The very enthusiastic worship was in a language I didn’t know. Most of the congregation are immigrants from Zimbabwe, so we’ve concluded it may have been Shona. (Unfortunately I didn’t have the words on a screen to try my best with this time!) These folks moved to South Africa in hopes of opportunities for a better life. I don’t know whether they feel like they’ve found what they’re looking for. They faced severe brutality recently during the xenophobia attacks that swept across SA. Our handyman friend provided refuge for dozens of people — they slept in his home and shed and garage during the crisis. Many of them now no longer stay in this township, since they left when things were dangerous, but they return for church week after week.

The enthusiasm the people showed for the things of God was inspiring. Sometimes people have different ways of doing things and it is hard for an outsider to look on without being critical. Pledges for the building fund were being shouted out, and people were clapping for those making their pledges. I found myself walking the tightrope of trying to stay above being critical during this bit…but I remembered some lessons from my international studies classes, and the conclusion I often came to, that it is really difficult for anyone who is not a part of a culture to accurately perceive it, because we are all wearing our own cultural lenses. And I suppose when churches back in the States have building fundraisers, those who give a lot often receive praise in one way or another.

The church had had an all-night prayer meeting the night before, and had gone home for an hour or two of sleep, to get something to eat, and then return for Sunday school. I wasn’t sure I could convince the Bear to behave long enough for us to stay through the service…and I admired the stamina of these folks, who didn’t look at all tired to me as they danced and sang and worshiped the Lord. I think I could learn a lot if I stuck around for a while.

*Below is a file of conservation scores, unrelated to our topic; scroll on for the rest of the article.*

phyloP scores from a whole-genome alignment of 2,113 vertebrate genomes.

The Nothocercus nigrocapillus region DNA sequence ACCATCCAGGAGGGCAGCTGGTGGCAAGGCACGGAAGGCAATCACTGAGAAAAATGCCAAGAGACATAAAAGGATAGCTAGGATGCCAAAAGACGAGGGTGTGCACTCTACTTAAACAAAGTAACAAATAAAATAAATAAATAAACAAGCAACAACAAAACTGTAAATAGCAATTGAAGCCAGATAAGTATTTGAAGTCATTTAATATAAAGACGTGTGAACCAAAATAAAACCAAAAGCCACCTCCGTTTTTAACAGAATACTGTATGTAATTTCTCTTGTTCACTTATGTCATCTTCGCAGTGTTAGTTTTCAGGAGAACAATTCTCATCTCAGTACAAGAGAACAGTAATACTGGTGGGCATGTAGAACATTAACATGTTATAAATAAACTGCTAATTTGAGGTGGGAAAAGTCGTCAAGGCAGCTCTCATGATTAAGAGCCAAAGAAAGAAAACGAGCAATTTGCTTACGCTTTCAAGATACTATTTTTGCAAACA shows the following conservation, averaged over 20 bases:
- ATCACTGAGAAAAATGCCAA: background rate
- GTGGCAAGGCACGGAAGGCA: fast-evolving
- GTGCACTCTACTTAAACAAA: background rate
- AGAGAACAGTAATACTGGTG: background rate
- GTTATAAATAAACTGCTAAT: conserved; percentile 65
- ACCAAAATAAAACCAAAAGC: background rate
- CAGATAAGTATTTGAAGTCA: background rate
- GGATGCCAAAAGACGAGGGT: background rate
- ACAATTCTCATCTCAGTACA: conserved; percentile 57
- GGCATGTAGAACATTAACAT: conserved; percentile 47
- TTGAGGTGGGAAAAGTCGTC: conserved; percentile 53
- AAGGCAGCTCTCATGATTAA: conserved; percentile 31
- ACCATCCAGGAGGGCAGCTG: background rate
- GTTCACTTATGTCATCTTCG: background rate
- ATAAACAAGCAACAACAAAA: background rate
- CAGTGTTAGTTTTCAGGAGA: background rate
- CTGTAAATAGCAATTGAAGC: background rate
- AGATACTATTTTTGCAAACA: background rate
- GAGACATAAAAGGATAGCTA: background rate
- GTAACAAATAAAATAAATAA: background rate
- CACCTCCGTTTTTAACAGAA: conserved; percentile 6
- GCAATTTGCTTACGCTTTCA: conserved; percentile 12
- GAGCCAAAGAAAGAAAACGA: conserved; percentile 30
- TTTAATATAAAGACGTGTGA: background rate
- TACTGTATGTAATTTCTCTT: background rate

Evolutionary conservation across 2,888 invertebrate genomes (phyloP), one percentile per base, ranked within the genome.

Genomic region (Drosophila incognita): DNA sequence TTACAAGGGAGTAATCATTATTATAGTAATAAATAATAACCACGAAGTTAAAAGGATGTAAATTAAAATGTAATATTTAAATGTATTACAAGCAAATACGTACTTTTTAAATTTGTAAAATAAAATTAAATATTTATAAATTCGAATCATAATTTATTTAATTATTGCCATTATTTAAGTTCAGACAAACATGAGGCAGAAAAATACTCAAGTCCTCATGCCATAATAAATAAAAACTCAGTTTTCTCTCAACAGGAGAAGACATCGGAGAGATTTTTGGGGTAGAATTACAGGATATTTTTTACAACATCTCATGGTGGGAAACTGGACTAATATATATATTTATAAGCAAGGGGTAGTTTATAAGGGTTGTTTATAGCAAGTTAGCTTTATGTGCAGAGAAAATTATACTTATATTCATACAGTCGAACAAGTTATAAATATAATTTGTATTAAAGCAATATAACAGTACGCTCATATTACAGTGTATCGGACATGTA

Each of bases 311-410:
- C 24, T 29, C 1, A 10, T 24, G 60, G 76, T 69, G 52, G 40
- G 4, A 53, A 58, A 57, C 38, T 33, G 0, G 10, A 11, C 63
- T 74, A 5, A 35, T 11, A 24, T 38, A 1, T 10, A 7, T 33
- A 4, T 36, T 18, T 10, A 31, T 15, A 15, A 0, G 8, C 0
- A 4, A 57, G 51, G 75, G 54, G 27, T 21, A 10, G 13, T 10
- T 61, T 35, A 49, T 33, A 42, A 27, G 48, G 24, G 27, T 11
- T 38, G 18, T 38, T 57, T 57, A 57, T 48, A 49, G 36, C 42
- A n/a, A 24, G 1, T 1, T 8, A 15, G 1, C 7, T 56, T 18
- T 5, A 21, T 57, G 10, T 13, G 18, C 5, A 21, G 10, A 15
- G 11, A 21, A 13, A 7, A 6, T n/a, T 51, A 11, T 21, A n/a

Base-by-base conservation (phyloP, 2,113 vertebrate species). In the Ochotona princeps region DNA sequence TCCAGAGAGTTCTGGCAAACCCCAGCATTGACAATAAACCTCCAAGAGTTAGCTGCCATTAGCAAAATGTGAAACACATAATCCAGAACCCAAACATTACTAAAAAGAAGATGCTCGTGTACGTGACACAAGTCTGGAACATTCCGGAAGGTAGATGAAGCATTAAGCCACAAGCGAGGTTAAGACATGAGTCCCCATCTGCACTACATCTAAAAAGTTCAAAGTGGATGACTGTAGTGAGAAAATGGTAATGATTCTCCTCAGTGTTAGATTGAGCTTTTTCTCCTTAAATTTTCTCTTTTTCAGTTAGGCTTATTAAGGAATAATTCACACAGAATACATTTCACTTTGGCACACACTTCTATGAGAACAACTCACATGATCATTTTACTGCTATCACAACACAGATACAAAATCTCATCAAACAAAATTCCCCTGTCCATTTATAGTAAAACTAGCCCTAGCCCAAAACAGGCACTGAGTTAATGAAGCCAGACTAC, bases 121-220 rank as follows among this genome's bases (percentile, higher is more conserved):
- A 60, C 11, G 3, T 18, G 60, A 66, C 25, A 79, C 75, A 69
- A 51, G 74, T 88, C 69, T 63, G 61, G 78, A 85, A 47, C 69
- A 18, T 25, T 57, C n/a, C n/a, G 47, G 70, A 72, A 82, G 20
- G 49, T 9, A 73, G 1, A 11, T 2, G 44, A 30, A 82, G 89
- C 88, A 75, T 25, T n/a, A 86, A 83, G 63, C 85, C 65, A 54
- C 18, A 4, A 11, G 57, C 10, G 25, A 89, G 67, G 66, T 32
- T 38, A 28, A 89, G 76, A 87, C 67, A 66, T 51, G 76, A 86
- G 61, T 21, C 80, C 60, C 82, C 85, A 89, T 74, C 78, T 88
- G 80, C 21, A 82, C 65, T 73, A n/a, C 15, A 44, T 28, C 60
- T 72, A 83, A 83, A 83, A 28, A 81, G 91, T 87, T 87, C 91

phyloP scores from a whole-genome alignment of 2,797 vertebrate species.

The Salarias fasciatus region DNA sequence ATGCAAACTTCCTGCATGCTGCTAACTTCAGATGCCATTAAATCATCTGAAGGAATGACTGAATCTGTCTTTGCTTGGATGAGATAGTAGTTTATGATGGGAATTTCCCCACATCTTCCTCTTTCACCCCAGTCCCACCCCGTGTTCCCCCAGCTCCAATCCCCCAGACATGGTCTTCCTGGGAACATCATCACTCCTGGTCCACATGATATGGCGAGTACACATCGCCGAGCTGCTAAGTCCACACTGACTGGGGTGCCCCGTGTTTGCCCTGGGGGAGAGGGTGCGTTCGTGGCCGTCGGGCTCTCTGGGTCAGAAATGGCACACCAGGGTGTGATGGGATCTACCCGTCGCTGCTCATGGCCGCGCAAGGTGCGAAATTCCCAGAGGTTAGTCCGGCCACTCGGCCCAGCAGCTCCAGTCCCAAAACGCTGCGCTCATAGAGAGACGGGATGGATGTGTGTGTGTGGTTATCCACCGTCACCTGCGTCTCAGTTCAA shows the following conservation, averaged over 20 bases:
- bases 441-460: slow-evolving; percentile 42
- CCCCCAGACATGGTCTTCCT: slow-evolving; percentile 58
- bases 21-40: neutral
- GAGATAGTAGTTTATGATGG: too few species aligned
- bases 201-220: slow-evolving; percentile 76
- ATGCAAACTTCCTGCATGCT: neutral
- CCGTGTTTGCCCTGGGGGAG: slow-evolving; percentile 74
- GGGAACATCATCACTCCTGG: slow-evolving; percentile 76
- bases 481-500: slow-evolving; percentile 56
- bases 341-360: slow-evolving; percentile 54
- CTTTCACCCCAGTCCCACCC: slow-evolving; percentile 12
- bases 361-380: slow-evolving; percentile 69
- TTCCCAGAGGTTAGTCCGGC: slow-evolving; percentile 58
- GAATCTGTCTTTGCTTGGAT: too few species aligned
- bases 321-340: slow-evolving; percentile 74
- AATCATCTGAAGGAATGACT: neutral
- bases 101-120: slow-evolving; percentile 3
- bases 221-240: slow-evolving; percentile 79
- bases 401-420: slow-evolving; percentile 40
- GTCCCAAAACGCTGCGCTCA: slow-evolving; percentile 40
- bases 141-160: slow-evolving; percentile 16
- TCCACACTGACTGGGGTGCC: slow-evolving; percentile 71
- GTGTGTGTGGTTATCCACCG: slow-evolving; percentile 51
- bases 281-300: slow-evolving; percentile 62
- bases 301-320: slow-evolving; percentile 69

Our handyman friend encouraged us to head out after we’d shared about our work with Samaritan’s Feet and Mark brought a word of encouragement to the church. I stood on stage beside him with the Bear and was embarrassed at how wiggly and wild he was being. If your kid’s used to a schedule… As we stood outside and said a few goodbyes before following our handyman friend out, one little girl came over for a hug. I picked her up and gave her a hug and a kiss, and my heart just pined with compassion that I am not sure how to channel.

As I reflect on the time I’ve spent with ‘the poor,’ in Zambia, in Mexico, and here in South Africa, I am constantly amazed at the joy and contentedness I see in so many faces. Obviously I am not speaking about those in abject poverty, or trying to ‘romanticise’ it — but those living in ways that ‘Westerners’ might consider ‘poor’ often have a remarkable joy. Perhaps it is because a lot of the ‘poor’ I’ve spent time with are Christians. It challenged me to remember something I heard recently: if you have more than 5 shirts in your closet, you are probably better off than 90% of the world’s population. (I can’t confirm this and am not sure I’m remembering it correctly!) But the point is — if you have clothes to wear, food to eat, and a place to live, you have a lot to be thankful for.